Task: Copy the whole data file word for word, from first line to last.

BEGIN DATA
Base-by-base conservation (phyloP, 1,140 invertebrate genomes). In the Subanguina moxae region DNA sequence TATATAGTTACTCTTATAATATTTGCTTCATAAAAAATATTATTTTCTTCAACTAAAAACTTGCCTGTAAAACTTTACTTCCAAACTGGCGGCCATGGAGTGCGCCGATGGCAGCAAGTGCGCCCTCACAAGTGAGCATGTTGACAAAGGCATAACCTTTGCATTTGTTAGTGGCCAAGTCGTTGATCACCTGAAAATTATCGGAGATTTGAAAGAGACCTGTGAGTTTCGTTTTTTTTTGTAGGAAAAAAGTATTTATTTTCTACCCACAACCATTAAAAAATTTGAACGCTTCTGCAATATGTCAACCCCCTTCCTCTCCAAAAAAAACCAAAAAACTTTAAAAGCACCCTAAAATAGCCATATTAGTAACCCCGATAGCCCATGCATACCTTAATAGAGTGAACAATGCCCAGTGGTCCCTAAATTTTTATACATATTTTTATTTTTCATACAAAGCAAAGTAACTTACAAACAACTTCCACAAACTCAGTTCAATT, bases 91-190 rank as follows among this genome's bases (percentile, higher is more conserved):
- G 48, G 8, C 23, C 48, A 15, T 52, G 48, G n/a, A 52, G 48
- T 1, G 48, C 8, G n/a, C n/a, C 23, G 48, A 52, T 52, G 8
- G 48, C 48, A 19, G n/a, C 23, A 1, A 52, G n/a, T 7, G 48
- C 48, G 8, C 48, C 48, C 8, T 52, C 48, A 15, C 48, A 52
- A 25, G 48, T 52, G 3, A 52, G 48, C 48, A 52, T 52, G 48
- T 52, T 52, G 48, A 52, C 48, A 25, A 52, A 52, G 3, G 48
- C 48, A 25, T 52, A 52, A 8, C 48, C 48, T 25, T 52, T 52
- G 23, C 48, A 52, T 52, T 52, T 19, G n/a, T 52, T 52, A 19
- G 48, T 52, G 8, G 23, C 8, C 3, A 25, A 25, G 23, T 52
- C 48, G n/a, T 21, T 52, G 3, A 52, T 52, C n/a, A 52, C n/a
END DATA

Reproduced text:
Base-by-base conservation (phyloP, 1,140 invertebrate genomes). In the Subanguina moxae region DNA sequence TATATAGTTACTCTTATAATATTTGCTTCATAAAAAATATTATTTTCTTCAACTAAAAACTTGCCTGTAAAACTTTACTTCCAAACTGGCGGCCATGGAGTGCGCCGATGGCAGCAAGTGCGCCCTCACAAGTGAGCATGTTGACAAAGGCATAACCTTTGCATTTGTTAGTGGCCAAGTCGTTGATCACCTGAAAATTATCGGAGATTTGAAAGAGACCTGTGAGTTTCGTTTTTTTTTGTAGGAAAAAAGTATTTATTTTCTACCCACAACCATTAAAAAATTTGAACGCTTCTGCAATATGTCAACCCCCTTCCTCTCCAAAAAAAACCAAAAAACTTTAAAAGCACCCTAAAATAGCCATATTAGTAACCCCGATAGCCCATGCATACCTTAATAGAGTGAACAATGCCCAGTGGTCCCTAAATTTTTATACATATTTTTATTTTTCATACAAAGCAAAGTAACTTACAAACAACTTCCACAAACTCAGTTCAATT, bases 91-190 rank as follows among this genome's bases (percentile, higher is more conserved):
- G 48, G 8, C 23, C 48, A 15, T 52, G 48, G n/a, A 52, G 48
- T 1, G 48, C 8, G n/a, C n/a, C 23, G 48, A 52, T 52, G 8
- G 48, C 48, A 19, G n/a, C 23, A 1, A 52, G n/a, T 7, G 48
- C 48, G 8, C 48, C 48, C 8, T 52, C 48, A 15, C 48, A 52
- A 25, G 48, T 52, G 3, A 52, G 48, C 48, A 52, T 52, G 48
- T 52, T 52, G 48, A 52, C 48, A 25, A 52, A 52, G 3, G 48
- C 48, A 25, T 52, A 52, A 8, C 48, C 48, T 25, T 52, T 52
- G 23, C 48, A 52, T 52, T 52, T 19, G n/a, T 52, T 52, A 19
- G 48, T 52, G 8, G 23, C 8, C 3, A 25, A 25, G 23, T 52
- C 48, G n/a, T 21, T 52, G 3, A 52, T 52, C n/a, A 52, C n/a